March 26, 2012 | last updated June 4, 2012 11:55 am
NONPROFIT NOTEBOOK

Businesses investing in Teach For America

Nate Snow, executive director of Teach For America Connecticut
Eileen Whelley, executive vice president of human resources at The Hartford

As Gov. Dannel Malloy and the state legislature focus on education reform and reducing the achievement gap in the state's urban centers, local corporations are doing their part to invest in future business leaders.

Teach For America-Connecticut, a state-accredited alternative route to certification which places high-achieving college graduates in struggling urban school districts, continues to grow steadily as a result of a commitment by many in the business community to support education initiatives in Connecticut's cities.

Five years after Teach for America was launched in Connecticut, there are now 175 teachers, known as "corps members," in traditional and charter public schools in Bridgeport, Hartford, New Haven and Stamford. Teachers are recruited from top colleges and universities across the country, and each corps member commits to teaching in an urban school district for two years. A record 48,000 individuals applied for the 2011 corps, and 14 percent earned acceptance.

This past year, about $5 million was contributed — 80 percent from private sources — in Connecticut to support the recruitment, training and support of Teach for America teachers. The Hartford, Teach For America — Connecticut's largest contributor, pledged to invest $1 million in the program over five years. This school year is the final year in that five-year commitment by The Hartford, but the company expects future investment in the program.

Eileen Whelley, executive vice president of human resources at The Hartford and a member of the Connecticut Teach For America Advisory Board, said The Hartford is talking with Teach For America administrators about how the company might renew its commitment to the program.

"They are a premier program that is 100 percent devoted to closing the achievement gap in our inner cities," Whelley said. "That mission appealed to us back in 2007 and it still appeals to us today, maybe even more so."

The Hartford's funding allowed the program to bring in 30 teachers to Hartford schools in its first year. There are now 65 Teach For America corps members in Hartford schools.

Nate Snow, executive director for Teach For America — Connecticut, said as a nonprofit organization, Teach For America's work is fueled by investments from the business community, private individuals and others who support its mission.

"We have a theory of change that resonates with certain businesses that we partner with," Snow said. "As we bring corps members into Connecticut, we need resources to do that."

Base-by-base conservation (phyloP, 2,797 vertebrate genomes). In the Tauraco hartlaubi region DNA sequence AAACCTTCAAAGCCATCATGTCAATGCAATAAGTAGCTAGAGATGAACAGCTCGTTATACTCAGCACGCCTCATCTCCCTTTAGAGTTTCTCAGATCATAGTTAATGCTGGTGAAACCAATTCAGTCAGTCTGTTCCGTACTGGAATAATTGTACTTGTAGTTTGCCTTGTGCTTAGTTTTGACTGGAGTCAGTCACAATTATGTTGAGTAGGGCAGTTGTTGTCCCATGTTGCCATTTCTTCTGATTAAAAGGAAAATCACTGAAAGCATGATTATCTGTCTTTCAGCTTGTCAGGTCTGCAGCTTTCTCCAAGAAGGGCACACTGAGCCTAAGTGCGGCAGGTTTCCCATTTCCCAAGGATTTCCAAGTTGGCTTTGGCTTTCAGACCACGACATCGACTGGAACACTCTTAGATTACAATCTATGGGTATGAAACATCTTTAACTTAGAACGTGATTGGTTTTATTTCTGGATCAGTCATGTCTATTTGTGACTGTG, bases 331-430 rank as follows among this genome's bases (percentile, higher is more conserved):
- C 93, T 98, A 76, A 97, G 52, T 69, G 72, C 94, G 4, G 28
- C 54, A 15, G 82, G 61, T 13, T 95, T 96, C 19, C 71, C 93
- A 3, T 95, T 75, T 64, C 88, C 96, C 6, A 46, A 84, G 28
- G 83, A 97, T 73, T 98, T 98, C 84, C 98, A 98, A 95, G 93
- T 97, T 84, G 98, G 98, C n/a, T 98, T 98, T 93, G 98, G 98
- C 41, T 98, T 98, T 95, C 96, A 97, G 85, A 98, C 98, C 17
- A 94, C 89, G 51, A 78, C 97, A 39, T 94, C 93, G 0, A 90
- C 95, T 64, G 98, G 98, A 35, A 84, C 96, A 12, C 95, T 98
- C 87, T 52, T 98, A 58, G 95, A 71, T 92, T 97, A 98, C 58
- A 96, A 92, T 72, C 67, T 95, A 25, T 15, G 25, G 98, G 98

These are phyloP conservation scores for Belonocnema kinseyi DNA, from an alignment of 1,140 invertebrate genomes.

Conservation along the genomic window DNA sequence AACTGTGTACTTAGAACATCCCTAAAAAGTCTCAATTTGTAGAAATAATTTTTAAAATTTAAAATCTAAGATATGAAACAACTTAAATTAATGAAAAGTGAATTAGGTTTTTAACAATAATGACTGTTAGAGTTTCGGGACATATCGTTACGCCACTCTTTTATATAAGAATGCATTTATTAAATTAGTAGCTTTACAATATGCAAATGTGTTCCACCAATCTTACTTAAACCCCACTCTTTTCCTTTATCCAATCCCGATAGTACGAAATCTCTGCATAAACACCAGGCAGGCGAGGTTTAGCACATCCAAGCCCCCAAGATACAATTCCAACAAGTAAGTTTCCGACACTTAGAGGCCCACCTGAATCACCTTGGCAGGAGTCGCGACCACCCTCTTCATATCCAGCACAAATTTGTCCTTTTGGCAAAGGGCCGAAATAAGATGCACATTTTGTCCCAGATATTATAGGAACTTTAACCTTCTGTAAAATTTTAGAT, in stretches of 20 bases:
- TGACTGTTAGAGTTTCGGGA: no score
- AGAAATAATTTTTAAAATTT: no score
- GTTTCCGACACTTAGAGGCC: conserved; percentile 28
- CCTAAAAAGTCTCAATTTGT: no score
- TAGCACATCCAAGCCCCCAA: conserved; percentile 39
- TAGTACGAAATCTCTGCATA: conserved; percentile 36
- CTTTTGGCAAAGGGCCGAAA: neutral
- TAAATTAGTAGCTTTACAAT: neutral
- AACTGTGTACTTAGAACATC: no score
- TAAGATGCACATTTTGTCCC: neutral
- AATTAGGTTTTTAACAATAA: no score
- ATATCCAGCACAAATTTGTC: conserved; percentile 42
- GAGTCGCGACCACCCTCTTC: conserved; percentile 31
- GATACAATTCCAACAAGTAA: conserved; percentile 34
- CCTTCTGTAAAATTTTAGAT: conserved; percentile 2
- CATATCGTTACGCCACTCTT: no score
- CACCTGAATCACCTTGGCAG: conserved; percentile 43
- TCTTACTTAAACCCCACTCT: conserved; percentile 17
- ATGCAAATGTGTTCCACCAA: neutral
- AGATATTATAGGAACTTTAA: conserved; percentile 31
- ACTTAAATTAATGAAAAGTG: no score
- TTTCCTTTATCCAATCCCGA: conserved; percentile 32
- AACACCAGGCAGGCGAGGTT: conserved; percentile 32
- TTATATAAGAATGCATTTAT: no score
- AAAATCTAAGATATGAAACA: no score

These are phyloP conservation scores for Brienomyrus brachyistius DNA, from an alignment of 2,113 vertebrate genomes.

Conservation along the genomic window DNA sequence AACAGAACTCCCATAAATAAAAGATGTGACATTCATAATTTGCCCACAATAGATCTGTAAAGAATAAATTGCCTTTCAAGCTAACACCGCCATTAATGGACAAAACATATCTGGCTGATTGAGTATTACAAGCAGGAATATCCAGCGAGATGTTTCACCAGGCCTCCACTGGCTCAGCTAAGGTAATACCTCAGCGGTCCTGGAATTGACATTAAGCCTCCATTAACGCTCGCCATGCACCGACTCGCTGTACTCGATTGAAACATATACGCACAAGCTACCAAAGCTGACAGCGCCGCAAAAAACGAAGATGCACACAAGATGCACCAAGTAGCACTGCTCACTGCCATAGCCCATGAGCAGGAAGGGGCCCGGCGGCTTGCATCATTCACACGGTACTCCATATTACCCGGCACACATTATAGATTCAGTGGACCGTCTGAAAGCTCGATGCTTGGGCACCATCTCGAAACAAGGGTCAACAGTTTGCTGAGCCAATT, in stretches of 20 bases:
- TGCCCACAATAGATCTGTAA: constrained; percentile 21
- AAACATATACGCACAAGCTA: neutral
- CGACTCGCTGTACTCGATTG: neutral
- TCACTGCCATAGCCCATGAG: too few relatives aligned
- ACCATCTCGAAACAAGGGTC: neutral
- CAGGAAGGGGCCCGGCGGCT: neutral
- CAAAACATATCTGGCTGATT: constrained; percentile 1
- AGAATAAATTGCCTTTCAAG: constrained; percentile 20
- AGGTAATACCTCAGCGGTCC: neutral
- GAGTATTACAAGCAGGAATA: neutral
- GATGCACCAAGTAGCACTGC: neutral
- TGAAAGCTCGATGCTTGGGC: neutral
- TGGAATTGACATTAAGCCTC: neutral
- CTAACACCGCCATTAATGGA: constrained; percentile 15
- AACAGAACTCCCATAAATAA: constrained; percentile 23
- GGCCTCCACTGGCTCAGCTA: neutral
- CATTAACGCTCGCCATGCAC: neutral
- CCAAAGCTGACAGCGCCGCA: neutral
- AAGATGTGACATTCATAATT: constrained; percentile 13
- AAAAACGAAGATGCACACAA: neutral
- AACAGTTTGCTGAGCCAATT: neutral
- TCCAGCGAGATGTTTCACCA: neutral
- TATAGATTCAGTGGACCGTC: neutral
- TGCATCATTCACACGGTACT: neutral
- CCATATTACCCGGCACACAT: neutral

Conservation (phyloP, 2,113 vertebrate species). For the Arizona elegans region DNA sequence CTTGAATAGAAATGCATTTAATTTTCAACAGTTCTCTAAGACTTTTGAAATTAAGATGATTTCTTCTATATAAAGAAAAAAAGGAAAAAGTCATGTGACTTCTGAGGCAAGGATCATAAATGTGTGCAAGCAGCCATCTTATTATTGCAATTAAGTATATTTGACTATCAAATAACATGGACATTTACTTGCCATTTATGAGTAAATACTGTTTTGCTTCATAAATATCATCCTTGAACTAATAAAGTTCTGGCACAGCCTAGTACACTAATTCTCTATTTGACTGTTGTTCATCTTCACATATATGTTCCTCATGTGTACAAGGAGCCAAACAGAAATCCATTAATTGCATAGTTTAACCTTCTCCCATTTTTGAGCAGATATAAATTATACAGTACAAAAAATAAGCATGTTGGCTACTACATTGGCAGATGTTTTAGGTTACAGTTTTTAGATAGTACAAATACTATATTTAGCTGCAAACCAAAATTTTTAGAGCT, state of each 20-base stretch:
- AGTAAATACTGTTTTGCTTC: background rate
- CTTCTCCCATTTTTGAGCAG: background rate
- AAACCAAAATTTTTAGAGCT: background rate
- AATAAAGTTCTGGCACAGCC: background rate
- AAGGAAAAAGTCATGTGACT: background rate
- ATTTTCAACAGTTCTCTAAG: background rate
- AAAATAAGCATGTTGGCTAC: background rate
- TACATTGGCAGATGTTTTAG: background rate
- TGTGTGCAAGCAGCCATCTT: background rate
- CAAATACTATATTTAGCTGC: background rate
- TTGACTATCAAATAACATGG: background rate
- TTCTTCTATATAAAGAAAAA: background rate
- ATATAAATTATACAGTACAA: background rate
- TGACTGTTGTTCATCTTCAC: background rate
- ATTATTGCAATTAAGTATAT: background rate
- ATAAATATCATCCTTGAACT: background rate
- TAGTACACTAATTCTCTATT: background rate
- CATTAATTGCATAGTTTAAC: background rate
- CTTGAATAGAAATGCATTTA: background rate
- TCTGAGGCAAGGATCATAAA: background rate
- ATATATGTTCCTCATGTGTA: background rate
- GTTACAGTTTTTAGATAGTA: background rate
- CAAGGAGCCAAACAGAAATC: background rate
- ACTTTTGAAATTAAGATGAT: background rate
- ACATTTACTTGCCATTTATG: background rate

Whelley said investing in education programs like Teach For America is a smart business decision for any corporation.

"One of the challenges of having that achievement gap is that we're not graduating enough of our students in lower-income city schools, and if you don't have high school graduates, you really aren't beginning to have a qualified work force," she said.

Whelley said The Hartford believes Teach For America is making strides to reduce that achievement gap.

"Teach For America Takes the best and the brightest from campuses all over the country, trains them and measures the achievement rates of students in their classrooms," she said. "The data demonstrates that Teach For America corps members are performing better in these schools."

Representatives from The Hartford, and other investors including Travelers, Lincoln Financial and People's Bank, get involved in Teach for America's mission in ways other than financial contributions. Some, like Whelley, serve on the organization's regional advisory board.

"There's a general kind of advising on certain issues and thinking about how we become part of and work in coordination with other community organizations; what is the fabric of this community and how are we using that to guide our work," Snow said.

At Lincoln Financial, which has donated over $200,000 to Teach for America in Hartford over the past five years, employees have taken their involvement one step further. Employees went into a classroom at Hartford's Moylan School, and partnered with a teacher in giving a lesson.

Lincoln Financial Senior Vice President Laura Dambier said employees were thrilled to have that hands-on experience.

"I remember how excited we were to be involved other than just giving that check," she said. "We really got a bird's eye view of what this top notch organization does to provide these educational opportunities. We were taken with the caliber of individuals that work for them."

The group of Lincoln employees who volunteer with Teach For America has grown from 20 to 50. Employees participate in a "pen pal" program, in which they've donated school supplies and books and developed relationships with students by way of written letters. Volunteers now work in two fourth grade classrooms with Teach For America teachers at Milner Elementary School and Dwight-Bellizzi Asian Studies Academy.

And Lincoln Financial continues to expand its efforts. Earlier this year, the Lincoln Financial Foundation announced a $1 million, three-year grant to Teach For America aimed at expanding efforts to recruit and train new teachers who specialize in science and math.

Whelley, of The Hartford, said a partnership between the business community and the education system is a natural one.

"Investing in your community and educating your community makes it stronger," Whelley said.

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